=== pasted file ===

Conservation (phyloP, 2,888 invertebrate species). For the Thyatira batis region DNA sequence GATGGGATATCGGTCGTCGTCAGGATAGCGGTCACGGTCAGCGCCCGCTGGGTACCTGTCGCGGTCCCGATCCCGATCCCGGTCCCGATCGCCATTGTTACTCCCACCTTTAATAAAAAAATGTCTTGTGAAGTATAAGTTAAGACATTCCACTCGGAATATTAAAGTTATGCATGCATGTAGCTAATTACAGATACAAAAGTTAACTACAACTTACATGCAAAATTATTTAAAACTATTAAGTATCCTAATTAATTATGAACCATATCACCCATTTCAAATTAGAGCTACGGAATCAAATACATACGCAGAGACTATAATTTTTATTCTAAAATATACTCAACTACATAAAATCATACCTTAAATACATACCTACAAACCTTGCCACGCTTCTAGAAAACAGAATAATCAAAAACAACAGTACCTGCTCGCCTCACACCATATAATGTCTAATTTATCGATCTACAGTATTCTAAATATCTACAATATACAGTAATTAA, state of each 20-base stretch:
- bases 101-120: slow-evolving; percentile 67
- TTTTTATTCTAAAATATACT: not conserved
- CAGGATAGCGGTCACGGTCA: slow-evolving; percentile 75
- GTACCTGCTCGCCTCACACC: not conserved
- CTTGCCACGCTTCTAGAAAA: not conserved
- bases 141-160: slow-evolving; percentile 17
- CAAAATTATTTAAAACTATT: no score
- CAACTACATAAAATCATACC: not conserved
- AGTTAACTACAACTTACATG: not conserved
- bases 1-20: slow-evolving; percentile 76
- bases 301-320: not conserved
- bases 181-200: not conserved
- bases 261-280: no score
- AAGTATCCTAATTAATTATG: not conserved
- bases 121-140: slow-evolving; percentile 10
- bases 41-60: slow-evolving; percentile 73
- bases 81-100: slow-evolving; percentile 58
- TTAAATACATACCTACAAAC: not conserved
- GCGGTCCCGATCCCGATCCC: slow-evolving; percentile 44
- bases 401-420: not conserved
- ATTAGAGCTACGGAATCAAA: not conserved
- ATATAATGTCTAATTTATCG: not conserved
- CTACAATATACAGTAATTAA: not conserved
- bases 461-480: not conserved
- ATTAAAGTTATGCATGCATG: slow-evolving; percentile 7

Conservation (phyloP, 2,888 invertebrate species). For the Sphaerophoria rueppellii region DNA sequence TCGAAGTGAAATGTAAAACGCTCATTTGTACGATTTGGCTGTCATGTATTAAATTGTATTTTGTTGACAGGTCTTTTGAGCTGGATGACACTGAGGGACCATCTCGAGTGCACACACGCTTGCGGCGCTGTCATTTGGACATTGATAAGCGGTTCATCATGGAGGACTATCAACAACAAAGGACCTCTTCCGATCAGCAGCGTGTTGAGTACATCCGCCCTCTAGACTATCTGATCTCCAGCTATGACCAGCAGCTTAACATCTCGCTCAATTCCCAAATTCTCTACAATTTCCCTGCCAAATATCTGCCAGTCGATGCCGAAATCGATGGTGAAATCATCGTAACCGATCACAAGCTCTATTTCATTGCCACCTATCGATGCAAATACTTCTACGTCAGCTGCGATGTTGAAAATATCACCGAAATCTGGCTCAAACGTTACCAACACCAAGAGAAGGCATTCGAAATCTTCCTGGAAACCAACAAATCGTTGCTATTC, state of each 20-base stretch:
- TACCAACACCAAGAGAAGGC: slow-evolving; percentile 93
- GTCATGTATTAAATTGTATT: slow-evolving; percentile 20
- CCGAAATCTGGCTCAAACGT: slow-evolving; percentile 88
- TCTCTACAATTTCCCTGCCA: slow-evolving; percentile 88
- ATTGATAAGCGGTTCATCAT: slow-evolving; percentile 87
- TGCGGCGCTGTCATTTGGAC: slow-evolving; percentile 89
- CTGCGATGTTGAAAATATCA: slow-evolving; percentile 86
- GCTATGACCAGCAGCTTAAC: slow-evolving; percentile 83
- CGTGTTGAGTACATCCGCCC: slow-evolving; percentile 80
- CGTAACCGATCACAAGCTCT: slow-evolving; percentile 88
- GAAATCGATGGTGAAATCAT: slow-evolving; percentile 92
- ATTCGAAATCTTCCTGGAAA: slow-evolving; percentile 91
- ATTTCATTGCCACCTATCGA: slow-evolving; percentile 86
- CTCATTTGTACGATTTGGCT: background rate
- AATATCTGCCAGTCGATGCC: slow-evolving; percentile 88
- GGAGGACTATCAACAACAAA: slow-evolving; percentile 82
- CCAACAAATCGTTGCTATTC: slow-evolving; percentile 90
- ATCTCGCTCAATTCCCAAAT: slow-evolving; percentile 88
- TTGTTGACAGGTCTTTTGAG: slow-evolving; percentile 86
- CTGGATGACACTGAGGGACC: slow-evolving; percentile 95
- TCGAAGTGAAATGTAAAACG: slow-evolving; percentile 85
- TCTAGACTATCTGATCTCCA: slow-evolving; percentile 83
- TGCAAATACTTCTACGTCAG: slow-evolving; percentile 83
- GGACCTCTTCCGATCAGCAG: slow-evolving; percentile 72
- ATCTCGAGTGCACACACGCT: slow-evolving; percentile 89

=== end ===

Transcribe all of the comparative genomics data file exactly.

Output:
Conservation (phyloP, 2,888 invertebrate species). For the Thyatira batis region DNA sequence GATGGGATATCGGTCGTCGTCAGGATAGCGGTCACGGTCAGCGCCCGCTGGGTACCTGTCGCGGTCCCGATCCCGATCCCGGTCCCGATCGCCATTGTTACTCCCACCTTTAATAAAAAAATGTCTTGTGAAGTATAAGTTAAGACATTCCACTCGGAATATTAAAGTTATGCATGCATGTAGCTAATTACAGATACAAAAGTTAACTACAACTTACATGCAAAATTATTTAAAACTATTAAGTATCCTAATTAATTATGAACCATATCACCCATTTCAAATTAGAGCTACGGAATCAAATACATACGCAGAGACTATAATTTTTATTCTAAAATATACTCAACTACATAAAATCATACCTTAAATACATACCTACAAACCTTGCCACGCTTCTAGAAAACAGAATAATCAAAAACAACAGTACCTGCTCGCCTCACACCATATAATGTCTAATTTATCGATCTACAGTATTCTAAATATCTACAATATACAGTAATTAA, state of each 20-base stretch:
- bases 101-120: slow-evolving; percentile 67
- TTTTTATTCTAAAATATACT: not conserved
- CAGGATAGCGGTCACGGTCA: slow-evolving; percentile 75
- GTACCTGCTCGCCTCACACC: not conserved
- CTTGCCACGCTTCTAGAAAA: not conserved
- bases 141-160: slow-evolving; percentile 17
- CAAAATTATTTAAAACTATT: no score
- CAACTACATAAAATCATACC: not conserved
- AGTTAACTACAACTTACATG: not conserved
- bases 1-20: slow-evolving; percentile 76
- bases 301-320: not conserved
- bases 181-200: not conserved
- bases 261-280: no score
- AAGTATCCTAATTAATTATG: not conserved
- bases 121-140: slow-evolving; percentile 10
- bases 41-60: slow-evolving; percentile 73
- bases 81-100: slow-evolving; percentile 58
- TTAAATACATACCTACAAAC: not conserved
- GCGGTCCCGATCCCGATCCC: slow-evolving; percentile 44
- bases 401-420: not conserved
- ATTAGAGCTACGGAATCAAA: not conserved
- ATATAATGTCTAATTTATCG: not conserved
- CTACAATATACAGTAATTAA: not conserved
- bases 461-480: not conserved
- ATTAAAGTTATGCATGCATG: slow-evolving; percentile 7

Conservation (phyloP, 2,888 invertebrate species). For the Sphaerophoria rueppellii region DNA sequence TCGAAGTGAAATGTAAAACGCTCATTTGTACGATTTGGCTGTCATGTATTAAATTGTATTTTGTTGACAGGTCTTTTGAGCTGGATGACACTGAGGGACCATCTCGAGTGCACACACGCTTGCGGCGCTGTCATTTGGACATTGATAAGCGGTTCATCATGGAGGACTATCAACAACAAAGGACCTCTTCCGATCAGCAGCGTGTTGAGTACATCCGCCCTCTAGACTATCTGATCTCCAGCTATGACCAGCAGCTTAACATCTCGCTCAATTCCCAAATTCTCTACAATTTCCCTGCCAAATATCTGCCAGTCGATGCCGAAATCGATGGTGAAATCATCGTAACCGATCACAAGCTCTATTTCATTGCCACCTATCGATGCAAATACTTCTACGTCAGCTGCGATGTTGAAAATATCACCGAAATCTGGCTCAAACGTTACCAACACCAAGAGAAGGCATTCGAAATCTTCCTGGAAACCAACAAATCGTTGCTATTC, state of each 20-base stretch:
- TACCAACACCAAGAGAAGGC: slow-evolving; percentile 93
- GTCATGTATTAAATTGTATT: slow-evolving; percentile 20
- CCGAAATCTGGCTCAAACGT: slow-evolving; percentile 88
- TCTCTACAATTTCCCTGCCA: slow-evolving; percentile 88
- ATTGATAAGCGGTTCATCAT: slow-evolving; percentile 87
- TGCGGCGCTGTCATTTGGAC: slow-evolving; percentile 89
- CTGCGATGTTGAAAATATCA: slow-evolving; percentile 86
- GCTATGACCAGCAGCTTAAC: slow-evolving; percentile 83
- CGTGTTGAGTACATCCGCCC: slow-evolving; percentile 80
- CGTAACCGATCACAAGCTCT: slow-evolving; percentile 88
- GAAATCGATGGTGAAATCAT: slow-evolving; percentile 92
- ATTCGAAATCTTCCTGGAAA: slow-evolving; percentile 91
- ATTTCATTGCCACCTATCGA: slow-evolving; percentile 86
- CTCATTTGTACGATTTGGCT: background rate
- AATATCTGCCAGTCGATGCC: slow-evolving; percentile 88
- GGAGGACTATCAACAACAAA: slow-evolving; percentile 82
- CCAACAAATCGTTGCTATTC: slow-evolving; percentile 90
- ATCTCGCTCAATTCCCAAAT: slow-evolving; percentile 88
- TTGTTGACAGGTCTTTTGAG: slow-evolving; percentile 86
- CTGGATGACACTGAGGGACC: slow-evolving; percentile 95
- TCGAAGTGAAATGTAAAACG: slow-evolving; percentile 85
- TCTAGACTATCTGATCTCCA: slow-evolving; percentile 83
- TGCAAATACTTCTACGTCAG: slow-evolving; percentile 83
- GGACCTCTTCCGATCAGCAG: slow-evolving; percentile 72
- ATCTCGAGTGCACACACGCT: slow-evolving; percentile 89